Jose S. Pulido, M.D., professor of ophthalmology and molecular medicine, Mayo Clinic College of Medicine, and Alan D. Marmorstein, Ph.D., professor of ophthalmology, Mayo Clinic College of Medicine, discuss the importance of genetic testing in diagnosing macular degeneration.
Three cases are outlined that have been referred to as adult-onset foveomacular dystrophy, macular degeneration and Best disease. Genetic testing can be used to make these diagnoses, and researchers are at the threshold of new and exciting treatments. Over the past few years, Dr. Marmorstein's laboratory has been involved in a study of stem cell models of Best disease and other retinal degenerative diseases. Details can be found on the NIH website. DNA is being collected along with skin fibroblasts from people with Best disease adult vitelliform dystrophy autosomal recessive bestrophinopathy, autosomal dominant vitreoretinal choroidopathy and retinitis pigmentosa due to mutations in BEST1.
The skin fibroblasts are being reprogrammed into induced pluripotent stem cells, which can be differentiated into retinal pigment epithelial cells. This is the cell where bestrophin, the product of the BEST1 gene, is expressed, and that's where the pathogenic problem that results in these diseases occurs. Clinical trials are already underway using iPS cell derived retinal pigment epithelial cells for the treatment of age-related macular degeneration.
It also allows the consideration of the same process to therapeutically treat Best disease and adult vitelliform macular dystrophy, autosomal recessive bestrophinopathy, and models of the diseases can be generated of the diseases in the laboratory. This can help with the understanding of the processes that cause the disease and allow for the testing of potential therapeutic compounds to determine if they have an effect on these specific patients.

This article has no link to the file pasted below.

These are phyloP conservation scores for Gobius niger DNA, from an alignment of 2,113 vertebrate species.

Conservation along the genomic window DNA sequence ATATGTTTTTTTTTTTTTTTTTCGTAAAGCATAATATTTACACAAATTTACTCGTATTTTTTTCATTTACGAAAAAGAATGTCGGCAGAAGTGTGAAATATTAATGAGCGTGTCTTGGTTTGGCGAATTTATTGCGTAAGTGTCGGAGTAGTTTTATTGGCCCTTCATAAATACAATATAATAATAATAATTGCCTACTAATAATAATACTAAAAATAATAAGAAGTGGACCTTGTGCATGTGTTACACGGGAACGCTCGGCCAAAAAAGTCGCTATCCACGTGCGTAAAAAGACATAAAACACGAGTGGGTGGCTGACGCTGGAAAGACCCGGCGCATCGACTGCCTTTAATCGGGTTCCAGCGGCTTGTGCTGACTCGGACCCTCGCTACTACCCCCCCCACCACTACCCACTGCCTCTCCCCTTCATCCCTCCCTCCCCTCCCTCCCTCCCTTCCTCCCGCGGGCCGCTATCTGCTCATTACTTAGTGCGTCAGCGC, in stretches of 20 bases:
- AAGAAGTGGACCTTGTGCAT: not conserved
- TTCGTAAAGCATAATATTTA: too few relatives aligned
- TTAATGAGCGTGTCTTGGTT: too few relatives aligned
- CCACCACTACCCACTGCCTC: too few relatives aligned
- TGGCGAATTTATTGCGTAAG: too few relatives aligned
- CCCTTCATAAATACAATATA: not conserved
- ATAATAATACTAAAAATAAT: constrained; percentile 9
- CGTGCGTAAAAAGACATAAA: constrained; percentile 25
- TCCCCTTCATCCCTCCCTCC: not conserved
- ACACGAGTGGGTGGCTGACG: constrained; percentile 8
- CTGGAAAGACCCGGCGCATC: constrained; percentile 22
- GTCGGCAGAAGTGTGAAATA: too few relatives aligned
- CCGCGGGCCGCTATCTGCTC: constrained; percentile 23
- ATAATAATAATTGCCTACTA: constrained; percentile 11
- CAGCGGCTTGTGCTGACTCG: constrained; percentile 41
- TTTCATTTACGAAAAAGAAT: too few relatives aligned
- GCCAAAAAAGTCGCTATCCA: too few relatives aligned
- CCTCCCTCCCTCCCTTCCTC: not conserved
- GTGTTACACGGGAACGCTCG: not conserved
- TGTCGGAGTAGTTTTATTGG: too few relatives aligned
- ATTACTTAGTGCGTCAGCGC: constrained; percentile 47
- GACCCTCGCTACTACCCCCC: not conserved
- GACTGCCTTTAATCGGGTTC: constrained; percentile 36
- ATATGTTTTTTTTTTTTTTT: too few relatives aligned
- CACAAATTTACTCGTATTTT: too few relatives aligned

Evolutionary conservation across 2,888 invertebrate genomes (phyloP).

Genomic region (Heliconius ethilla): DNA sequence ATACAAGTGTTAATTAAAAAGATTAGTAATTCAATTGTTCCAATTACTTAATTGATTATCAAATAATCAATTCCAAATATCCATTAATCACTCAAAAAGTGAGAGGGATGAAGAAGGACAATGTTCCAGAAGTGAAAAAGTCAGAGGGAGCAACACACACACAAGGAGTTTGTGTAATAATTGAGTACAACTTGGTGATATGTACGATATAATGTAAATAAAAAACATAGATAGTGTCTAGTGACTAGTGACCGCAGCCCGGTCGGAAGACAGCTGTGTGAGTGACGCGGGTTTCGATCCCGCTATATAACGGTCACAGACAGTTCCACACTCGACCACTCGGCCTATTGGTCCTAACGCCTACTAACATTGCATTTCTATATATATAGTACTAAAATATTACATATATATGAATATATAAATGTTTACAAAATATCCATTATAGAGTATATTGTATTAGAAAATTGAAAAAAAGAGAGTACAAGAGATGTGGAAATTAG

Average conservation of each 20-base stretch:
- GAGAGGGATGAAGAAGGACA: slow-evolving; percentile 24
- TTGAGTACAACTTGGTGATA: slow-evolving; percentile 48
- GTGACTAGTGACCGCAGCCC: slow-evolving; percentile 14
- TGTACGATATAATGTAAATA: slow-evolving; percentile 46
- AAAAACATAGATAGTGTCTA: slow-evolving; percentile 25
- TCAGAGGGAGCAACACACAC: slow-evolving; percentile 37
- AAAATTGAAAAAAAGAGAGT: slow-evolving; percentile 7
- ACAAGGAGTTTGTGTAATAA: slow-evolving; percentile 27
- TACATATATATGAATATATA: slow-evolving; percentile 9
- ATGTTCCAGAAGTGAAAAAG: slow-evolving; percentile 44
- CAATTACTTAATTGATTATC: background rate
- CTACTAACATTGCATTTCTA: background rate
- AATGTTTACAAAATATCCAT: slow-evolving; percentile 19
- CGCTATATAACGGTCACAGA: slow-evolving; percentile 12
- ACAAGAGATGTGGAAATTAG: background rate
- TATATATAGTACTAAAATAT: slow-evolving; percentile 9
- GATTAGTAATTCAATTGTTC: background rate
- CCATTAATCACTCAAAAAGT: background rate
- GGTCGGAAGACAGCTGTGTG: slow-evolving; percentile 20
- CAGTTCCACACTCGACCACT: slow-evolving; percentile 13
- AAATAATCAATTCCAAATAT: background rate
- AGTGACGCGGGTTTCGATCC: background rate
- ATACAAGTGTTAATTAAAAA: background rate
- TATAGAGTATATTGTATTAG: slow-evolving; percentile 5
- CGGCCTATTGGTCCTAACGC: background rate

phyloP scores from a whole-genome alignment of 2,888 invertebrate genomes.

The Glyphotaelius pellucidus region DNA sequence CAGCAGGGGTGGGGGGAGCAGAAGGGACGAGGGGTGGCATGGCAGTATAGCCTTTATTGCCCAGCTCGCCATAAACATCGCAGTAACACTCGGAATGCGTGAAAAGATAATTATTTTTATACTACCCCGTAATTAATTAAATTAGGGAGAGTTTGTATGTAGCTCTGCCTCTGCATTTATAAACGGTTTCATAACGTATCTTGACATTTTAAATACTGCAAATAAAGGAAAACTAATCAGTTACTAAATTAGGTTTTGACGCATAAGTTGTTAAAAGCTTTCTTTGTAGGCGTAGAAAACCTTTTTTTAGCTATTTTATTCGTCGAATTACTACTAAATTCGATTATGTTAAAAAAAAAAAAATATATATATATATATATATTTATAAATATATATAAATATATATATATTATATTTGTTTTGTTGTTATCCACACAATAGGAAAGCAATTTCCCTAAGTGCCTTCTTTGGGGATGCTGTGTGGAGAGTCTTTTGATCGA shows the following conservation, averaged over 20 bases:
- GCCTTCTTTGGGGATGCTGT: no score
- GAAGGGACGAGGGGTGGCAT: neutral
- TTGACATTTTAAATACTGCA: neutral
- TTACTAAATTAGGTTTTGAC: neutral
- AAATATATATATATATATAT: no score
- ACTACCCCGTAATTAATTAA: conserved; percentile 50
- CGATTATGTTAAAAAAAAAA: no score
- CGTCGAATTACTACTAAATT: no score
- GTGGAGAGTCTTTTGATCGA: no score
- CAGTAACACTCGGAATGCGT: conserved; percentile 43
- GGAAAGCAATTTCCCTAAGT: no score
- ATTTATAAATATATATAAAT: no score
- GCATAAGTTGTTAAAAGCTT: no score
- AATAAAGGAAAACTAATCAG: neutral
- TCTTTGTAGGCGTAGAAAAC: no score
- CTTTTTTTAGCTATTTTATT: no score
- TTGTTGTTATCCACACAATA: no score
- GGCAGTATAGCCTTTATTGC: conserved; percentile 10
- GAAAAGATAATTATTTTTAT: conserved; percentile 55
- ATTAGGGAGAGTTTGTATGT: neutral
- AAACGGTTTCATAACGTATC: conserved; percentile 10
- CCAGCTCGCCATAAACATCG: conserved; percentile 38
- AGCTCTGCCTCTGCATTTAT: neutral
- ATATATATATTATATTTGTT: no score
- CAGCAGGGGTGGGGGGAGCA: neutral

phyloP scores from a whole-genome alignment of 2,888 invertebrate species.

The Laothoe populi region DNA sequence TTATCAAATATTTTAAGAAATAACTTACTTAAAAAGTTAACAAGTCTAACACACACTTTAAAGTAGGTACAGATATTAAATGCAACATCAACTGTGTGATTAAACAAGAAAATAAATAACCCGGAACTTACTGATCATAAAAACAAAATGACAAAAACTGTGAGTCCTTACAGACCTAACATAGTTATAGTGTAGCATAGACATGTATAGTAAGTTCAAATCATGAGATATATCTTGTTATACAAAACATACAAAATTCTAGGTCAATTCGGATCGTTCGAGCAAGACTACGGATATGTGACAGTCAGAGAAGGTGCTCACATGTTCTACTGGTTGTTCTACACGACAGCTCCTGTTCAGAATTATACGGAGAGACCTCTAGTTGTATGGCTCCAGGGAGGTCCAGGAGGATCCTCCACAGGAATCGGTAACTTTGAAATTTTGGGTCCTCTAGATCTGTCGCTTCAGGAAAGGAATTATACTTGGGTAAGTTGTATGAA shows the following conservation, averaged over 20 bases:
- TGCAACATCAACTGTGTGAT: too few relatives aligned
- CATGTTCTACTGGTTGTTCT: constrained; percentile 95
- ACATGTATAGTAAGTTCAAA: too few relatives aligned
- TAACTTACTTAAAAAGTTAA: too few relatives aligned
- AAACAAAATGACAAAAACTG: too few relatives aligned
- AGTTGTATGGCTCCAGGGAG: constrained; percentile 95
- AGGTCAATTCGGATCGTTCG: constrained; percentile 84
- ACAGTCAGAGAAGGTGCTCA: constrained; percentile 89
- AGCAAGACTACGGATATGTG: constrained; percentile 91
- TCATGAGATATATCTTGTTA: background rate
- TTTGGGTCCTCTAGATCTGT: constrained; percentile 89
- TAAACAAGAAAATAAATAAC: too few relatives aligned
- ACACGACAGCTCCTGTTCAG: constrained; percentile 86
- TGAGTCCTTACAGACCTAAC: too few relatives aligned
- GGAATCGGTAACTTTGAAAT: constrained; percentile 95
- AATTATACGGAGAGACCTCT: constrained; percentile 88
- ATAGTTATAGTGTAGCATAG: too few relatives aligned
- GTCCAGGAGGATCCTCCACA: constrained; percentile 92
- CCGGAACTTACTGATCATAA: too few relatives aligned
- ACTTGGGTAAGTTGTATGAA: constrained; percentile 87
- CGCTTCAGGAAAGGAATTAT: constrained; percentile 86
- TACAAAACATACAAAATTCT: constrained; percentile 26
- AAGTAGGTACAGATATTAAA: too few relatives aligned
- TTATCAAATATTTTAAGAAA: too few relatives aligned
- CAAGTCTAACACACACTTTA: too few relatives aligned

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Learn more about Mayo Clinic Ophthalmology ALAN MARMORSTEIN : Hi, I'm Alan Marmorstein, I'm a professor of ophthalmology at the Mayo Clinic. JOSE PULIDO: And I'm Jose Pulido, professor in departments of ophthalmology and molecular medicine at the Mayo Clinic. ALAN MARMORSTEIN : And today we're going to discuss the importance of genetic testing and diagnosing macular degeneration, with some emphasis on vitelliform dystrophies and Best Disease. JOSE PULIDO: And the reason we think this is important, is because just looking at the fundus, the back of the eye, and doing electrical testing including electrooculography is insufficient nowadays to make the diagnosis. And we are showing three cases here. They've been variably called adult onset foveomacular dystrophy, they've been called macular degeneration, they've been called Best Disease. And only by doing genetic testing, which we can do nowadays in a very quick and very almost inexpensive way in comparison to older days, we can make these diagnoses. The importance is that now, we're at the threshold of treatments. And Dr. Marmorstein is going to explain to you some new and exciting treatments that we might have in the future, and some important early studies that are ongoing right now at the Mayo Clinic. ALAN MARMORSTEIN : So here is the first case Dr. Pulido was referring to. This is a case where there are several different possibilities. Obviously adult vitelliform dystrophy and Best Disease would be considered for the differential diagnosis there. In this case, genetic testing ruled out Best Disease. Now vitelliform dystrophies like this-- we know from our own research in the Rochester Epidemiology Project-- occur in about one in 5,500 patients, at least in Olmsted County, Minnesota, which is probably representative of the United States as a whole. Our next case here is a little bit different though. This is an example where we had a patient who came in and-- I don't know if you would like to comment on some of the possible diagnoses for this? JOSE PULIDO: Dr. Marmorstein, thank you. So this has been thought to be possibly Best Disease, macular degeneration. And really, the genetic testing was what made the diagnosis. Dr. Marmorstein? ALAN MARMORSTEIN : Right. In this instance, the patient was found to have a mutation in the gene BEST1. That mutation, A243V, has been found in patients who have both adult vitelliform dystrophy as well as Best vitelliform macular dystrophy. And in this particular instance, even without electrophysiologic testing, then we can assign this patient to the category of Best vitelliform dystrophy. JOSE PULIDO: Which totally changes how we've been able to diagnose these patients nowadays. ALAN MARMORSTEIN : Indeed. This third case was originally presented in the clinic as macular degeneration, as I understand it. And following genetic testing, the patient was found to have a mutation as well in the gene BEST1. And in this particular case, it's in an amino acid that has previously been shown to cause Best Disease. And so this patient's diagnosis went from macular degeneration to Best vitelliform macular dystrophy. Now what are the implications of this within your practice? JOSE PULIDO: The implications are now important because we are at the threshold of being able to make changes in how we help the lives of these patients. ALAN MARMORSTEIN : In consideration of these three cases, if you had done electrooculogram testing on these patients combined with electroretinogram testing, you would have had a similar ability to diagnose. Our first patient, with AVMD, would presumably have had a normal EOG and ERG. The second patient, who actually had what would be AVMD due to a BEST1 mutation, would have had a normal EOG and a normal ERG. And the third patient, who had Best Disease, if you had thought from the fundus photo that was Best Disease and ordered the EOG and ERG, would have had an abnormal EOG, a ratio under 1.55, and a normal ERG. But instead of undergoing that testing, which is somewhat uncomfortable for the patient because they have to have the electrodes placed on their temples for the EOG and the bridge of the nose and the contact lens electrodes for the ERG, if they get genetic testing, this involves, in the worst case scenario, a blood draw. And many cases today, it can be done simply using a mouthwash. And it can be done at home if the patient desires. So it strikes me that we could replace the electrophysiologic testing using genetic testing. Would you agree with that? JOSE PULIDO: I agree. And interestingly enough, many of these companies that now can do the genetic testing will actually call their insurance companies of the patients to determine whether insurance will pay. And many times, insurance companies will pay for this. ALAN MARMORSTEIN : So in most cases, then, your patients are finding that their out-of-pocket expense is actually pretty limited. In the last couple of years, our laboratory at the Mayo Clinic has begun a clinical trial. It's listed on clinicaltrials.gov, and the information for this trial is shown on the slide that you're looking at. What we're doing is we're collecting DNA as well as skin fibroblasts from patients who have Best Disease or any of the other forms of Bestrophinopathy, and there are five. The most common, of course, is Best Disease. We're also taking adult vitelliform dystrophy patients, patients with the recessive forms of Best Disease, including autosomal recessive bestrophinopathy, and then patients who have peripheral retinal disorders due to mutations in BEST1, and those are autosomal dominant vitreoretinochoroidopathy, as well as the very rare cases of retinitis pigmentosa. With the skin fibroblasts, we're preprograming them into induced pluripotent stem cells, which we can then differentiate into retinal pigment epithelial cells. That's the cell where Bestrophin, the product of the BEST1 gene is expressed, and that's where the pathogenic problem that results in these diseases occurs. Now this allows us to do a number of things. From a therapeutic perspective, there are already phase 1 clinical trials using IPS-derived retinal pigment epithelial cells for the treatment of macular degeneration going on in several countries. Japan and there should be one going on in the United States shortly. But the bigger issue here is that it allows us to consider the same process to therapeutically treat Best Disease, potentially adult vitelliform macular dystrophy, autosomal recessive Bestrophinopathy, and we can generate models of these diseases in the laboratory. Those models allow us to understand the processes that have gone awry to cause the disease, and they allow us to test potential therapeutic compounds to determine whether they actually have effect on these specific patients. There are over 200 different mutations that cause these diseases in the BEST1 gene, And so having the widest array of stem cells that we can representing the widest number of mutations is critical, because some patients may respond differently, dependent on their mutation, to different drugs that we test in the laboratory, that we hope to bring to the clinic in the not terribly distant future. So on that note, if the criteria for enrollment in our trial happens to be that you have genetically tested, genetically confirmed Best Disease or Bestrophinopathy, and that means that you have to have had that genetic testing done. And your patients have to have that genetic testing done in order to enroll in our trial, and probably any other trial that's going to come down the road using these therapies. And those trials are not far off. JOSE PULIDO: It's a brave new world, and I suspect that in the not too distant future, we will be using these cells that are already growing in Dr. Marmorstein's labs, to help our patients with these forms of diseases. Specifically starting with Best Disease, but also going further than that. ALAN MARMORSTEIN : Once again, I'm Alan Marmorsteing from the Department of Ophthalmology at the Mayo Clinic, and we've been discussing the use of genetic testing and diagnosis of Best Disease, vitelliform dystrophies, and macular degeneration. JOSE PULIDO: And I'm Jose Pulido from the Department of Ophthalmology also at Mayo Clinic. Thank you for watching.